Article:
New York City’s Mayor Bill De Blasio has had it with the New York Post. On Thursday, the mayor described the tabloid as a “right-wing rag” and pointedly refused to take a question from one of it reporters. Later, in an interview, the mayor said he felt the Post needed to be “called out” for its “consistent bias”:

We cannot confuse an honest effort at objective reporting, which is what the vast majority of the press corps is doing, with a propaganda apparatus.”

The Post reacted in its typical fashion, with a front-page photo-shopped image of the mayor sitting in a baby chair wailing and flailing his arms.

Perhaps less predictably, The New York Times was also upset with the mayor over the incident. It scolded him for his “extreme reaction” to a reporter who was asking a legitimate question. I don’t follow the mayor’s press relations, so I can’t say whether the Times editorial is right or wrong in its complaint that the mayor is often overly petulant in his dealings with journalists who don’t see things his way. But the mayor has a point about the Post. It’s a point that the Times, in its sensitivity to anything that suggests official intolerance of press freedom, is reluctant to acknowledge.

The New York Post is, indeed, a propaganda apparatus disguised as a newspaper. To call the Post “biased” is a vast understatement. We all have our biases, of course.   Bias in the news media is reflected in various usually subtle ways, including the choice of material deemed newsworthy, the provision or failure to provide context to the events reported, and the judgment as to what sources of information are reliable and what are not. Media bias can be quite effective in conveying a preferred understanding of the news to readers (or viewers). But, as the mayor indicated, most media outlets don’t actively, consciously try to deceive.   The Post is exceptional.   I don’t normally read the Post, but pretty much by chance I’ve had two occasions to observe its arts of deception.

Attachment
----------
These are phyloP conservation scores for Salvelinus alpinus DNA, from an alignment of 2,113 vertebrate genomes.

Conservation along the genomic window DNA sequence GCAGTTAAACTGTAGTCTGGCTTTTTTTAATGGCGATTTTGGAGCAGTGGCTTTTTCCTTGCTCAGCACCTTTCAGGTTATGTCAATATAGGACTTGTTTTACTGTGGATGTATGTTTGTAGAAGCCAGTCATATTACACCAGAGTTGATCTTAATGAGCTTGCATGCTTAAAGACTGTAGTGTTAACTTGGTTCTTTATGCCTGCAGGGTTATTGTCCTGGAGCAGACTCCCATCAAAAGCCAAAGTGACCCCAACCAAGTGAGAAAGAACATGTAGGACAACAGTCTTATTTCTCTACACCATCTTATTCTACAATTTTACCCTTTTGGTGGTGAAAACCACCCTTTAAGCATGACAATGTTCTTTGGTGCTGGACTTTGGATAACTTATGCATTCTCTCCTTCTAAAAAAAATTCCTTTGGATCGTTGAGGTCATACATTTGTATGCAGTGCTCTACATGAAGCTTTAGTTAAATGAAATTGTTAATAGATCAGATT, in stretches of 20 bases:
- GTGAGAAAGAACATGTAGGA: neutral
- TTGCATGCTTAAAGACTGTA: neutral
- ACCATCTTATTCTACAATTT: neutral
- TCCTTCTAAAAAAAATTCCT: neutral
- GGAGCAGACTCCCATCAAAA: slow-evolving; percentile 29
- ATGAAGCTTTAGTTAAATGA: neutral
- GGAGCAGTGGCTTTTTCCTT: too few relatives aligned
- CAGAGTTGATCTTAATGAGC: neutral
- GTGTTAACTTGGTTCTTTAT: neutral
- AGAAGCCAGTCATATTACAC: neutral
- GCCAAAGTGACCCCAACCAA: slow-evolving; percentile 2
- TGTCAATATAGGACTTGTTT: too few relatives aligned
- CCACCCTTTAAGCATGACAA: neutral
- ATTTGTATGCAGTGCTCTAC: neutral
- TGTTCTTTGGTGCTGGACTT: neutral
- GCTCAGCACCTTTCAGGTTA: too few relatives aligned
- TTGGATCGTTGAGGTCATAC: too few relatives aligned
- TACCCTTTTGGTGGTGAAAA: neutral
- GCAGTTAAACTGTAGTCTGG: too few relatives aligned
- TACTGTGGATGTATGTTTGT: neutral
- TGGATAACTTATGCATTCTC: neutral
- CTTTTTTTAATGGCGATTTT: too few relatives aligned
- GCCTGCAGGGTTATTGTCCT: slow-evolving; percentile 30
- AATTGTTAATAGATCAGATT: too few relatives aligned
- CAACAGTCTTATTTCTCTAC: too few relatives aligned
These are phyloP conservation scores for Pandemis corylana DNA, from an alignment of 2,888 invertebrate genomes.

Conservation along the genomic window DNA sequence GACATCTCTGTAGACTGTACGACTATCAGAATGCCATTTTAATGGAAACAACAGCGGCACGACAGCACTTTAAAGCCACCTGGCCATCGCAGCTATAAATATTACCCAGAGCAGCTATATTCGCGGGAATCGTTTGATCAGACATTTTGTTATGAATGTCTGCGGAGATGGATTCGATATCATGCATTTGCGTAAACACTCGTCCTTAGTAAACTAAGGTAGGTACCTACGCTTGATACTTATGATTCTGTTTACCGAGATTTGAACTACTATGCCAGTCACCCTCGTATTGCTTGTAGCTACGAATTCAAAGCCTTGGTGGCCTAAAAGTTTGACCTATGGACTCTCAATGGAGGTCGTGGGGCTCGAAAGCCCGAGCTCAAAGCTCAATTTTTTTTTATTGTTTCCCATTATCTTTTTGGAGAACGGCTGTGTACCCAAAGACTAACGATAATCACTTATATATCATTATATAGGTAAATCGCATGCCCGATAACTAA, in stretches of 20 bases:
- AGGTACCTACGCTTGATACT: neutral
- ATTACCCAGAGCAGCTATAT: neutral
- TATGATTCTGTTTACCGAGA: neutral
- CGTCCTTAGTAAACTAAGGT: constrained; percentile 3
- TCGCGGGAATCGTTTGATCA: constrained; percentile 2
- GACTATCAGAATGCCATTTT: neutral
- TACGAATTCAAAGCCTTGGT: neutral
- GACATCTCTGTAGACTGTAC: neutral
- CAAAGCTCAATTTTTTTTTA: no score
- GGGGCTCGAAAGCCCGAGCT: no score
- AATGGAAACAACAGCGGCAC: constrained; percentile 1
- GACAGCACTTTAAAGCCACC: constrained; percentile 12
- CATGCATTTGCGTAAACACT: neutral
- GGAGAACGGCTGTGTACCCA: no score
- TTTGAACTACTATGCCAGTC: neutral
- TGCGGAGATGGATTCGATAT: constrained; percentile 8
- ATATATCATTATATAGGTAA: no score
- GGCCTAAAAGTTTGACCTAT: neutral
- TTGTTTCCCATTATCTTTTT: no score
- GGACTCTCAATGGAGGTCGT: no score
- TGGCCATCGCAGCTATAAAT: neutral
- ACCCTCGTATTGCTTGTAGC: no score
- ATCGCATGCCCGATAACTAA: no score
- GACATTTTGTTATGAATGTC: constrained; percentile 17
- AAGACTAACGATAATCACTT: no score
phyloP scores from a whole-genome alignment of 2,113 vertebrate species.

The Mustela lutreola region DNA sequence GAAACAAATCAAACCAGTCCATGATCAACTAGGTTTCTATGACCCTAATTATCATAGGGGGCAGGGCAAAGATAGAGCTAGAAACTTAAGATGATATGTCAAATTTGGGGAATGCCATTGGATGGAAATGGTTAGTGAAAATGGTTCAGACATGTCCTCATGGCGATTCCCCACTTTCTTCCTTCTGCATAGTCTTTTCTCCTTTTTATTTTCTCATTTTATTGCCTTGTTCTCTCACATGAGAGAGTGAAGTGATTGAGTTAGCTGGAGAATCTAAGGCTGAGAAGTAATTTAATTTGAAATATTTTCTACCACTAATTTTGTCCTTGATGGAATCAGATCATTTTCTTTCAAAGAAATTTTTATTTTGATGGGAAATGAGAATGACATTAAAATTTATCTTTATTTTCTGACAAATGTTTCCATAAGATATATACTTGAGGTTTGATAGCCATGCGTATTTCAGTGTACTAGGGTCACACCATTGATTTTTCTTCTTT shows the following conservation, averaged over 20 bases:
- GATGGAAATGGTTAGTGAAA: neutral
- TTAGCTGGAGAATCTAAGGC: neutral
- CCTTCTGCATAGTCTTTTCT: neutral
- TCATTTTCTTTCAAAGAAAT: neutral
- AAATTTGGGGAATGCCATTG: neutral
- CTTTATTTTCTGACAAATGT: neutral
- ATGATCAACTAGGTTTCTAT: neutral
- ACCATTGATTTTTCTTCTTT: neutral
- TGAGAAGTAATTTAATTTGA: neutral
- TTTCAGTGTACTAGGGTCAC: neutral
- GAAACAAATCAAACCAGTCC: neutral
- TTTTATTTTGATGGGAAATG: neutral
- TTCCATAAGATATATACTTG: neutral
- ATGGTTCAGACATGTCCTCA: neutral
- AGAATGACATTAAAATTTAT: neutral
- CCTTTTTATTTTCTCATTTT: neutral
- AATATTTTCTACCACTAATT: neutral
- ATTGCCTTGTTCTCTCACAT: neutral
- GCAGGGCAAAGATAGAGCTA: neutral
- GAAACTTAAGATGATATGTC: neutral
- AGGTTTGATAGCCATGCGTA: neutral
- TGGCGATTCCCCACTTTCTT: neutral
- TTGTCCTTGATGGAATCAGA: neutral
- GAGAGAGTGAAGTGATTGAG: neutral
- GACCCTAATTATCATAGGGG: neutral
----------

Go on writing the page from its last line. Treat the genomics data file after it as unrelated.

The most recent occasion was an ostensibly damaging article on the Clinton Foundation that was cited in a Facebook post.  I decided to look up the article and I did just enough background research to see the article’s thorough-going dishonesty.   The article points out that the charity watchdog group Charity Navigator (CN) declined to rate the Clinton Foundation, quoting CN that the Foundation’s ‘atypical business model . . . doesn’t meet our criteria.” The clear implication is that there is something fishy about the foundation—it doesn’t even meet Charity Navigator’s criteria! But the reporter, Isabel Vincent, doesn’t tell her readers that Charity Navigator explicitly warns that a non-rating should not be interpreted as having a negative import. Nor does she tell us how the foundation’s business model didn’t meet CN’s criteria. The simple fact is that the Clinton Foundation does operate differently from most foundations. Rather than select good causes to donate money to, the Clinton Foundation mostly employs its own staff to carry on its good works. CN’s criteria didn’t attempt to evaluate that kind of activity. But there is another leading charity watchdog organization, Charity Watch, that does, and it praises the Clinton Foundation, giving it an A rating.   Needless to say, Vincent doesn’t mention Charity Watch. Instead, she cites irrelevant statistics showing that the Clinton Foundation only gives away a small portion of its revenues, pretending that this suggests that the money must go to some covert, unworthy end.